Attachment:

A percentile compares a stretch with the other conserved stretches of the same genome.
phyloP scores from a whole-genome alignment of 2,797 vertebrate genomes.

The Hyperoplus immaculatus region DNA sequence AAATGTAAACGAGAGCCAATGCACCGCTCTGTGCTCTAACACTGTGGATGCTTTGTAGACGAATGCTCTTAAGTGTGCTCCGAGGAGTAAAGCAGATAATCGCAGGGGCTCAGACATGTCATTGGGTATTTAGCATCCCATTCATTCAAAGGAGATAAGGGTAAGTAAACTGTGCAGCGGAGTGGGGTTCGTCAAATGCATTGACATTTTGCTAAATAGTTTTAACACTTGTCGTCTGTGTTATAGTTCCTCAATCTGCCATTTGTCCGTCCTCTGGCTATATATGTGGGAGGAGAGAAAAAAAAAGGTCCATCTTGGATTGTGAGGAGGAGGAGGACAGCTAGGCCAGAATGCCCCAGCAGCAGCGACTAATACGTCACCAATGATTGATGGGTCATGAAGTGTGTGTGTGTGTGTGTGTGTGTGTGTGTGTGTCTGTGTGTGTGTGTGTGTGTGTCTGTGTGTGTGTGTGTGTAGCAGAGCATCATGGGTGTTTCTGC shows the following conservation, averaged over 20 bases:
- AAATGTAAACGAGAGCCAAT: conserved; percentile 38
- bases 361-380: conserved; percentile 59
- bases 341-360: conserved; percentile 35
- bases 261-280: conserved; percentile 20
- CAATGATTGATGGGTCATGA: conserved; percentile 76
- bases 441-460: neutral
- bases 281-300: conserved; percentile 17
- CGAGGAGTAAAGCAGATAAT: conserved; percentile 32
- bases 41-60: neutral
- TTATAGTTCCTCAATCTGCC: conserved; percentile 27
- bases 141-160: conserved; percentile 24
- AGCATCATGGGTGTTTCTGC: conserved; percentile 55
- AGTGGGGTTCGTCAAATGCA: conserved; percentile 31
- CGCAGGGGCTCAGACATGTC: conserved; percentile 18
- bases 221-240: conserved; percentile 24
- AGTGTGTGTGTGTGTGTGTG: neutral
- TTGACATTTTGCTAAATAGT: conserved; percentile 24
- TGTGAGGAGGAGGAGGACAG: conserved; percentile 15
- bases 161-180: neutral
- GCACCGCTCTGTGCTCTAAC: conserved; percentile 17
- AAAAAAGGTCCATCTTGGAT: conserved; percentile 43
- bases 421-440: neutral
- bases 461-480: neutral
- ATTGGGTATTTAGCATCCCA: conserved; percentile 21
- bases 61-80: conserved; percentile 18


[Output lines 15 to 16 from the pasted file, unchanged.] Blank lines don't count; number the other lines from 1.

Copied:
- AGCATCATGGGTGTTTCTGC: conserved; percentile 55
- AGTGGGGTTCGTCAAATGCA: conserved; percentile 31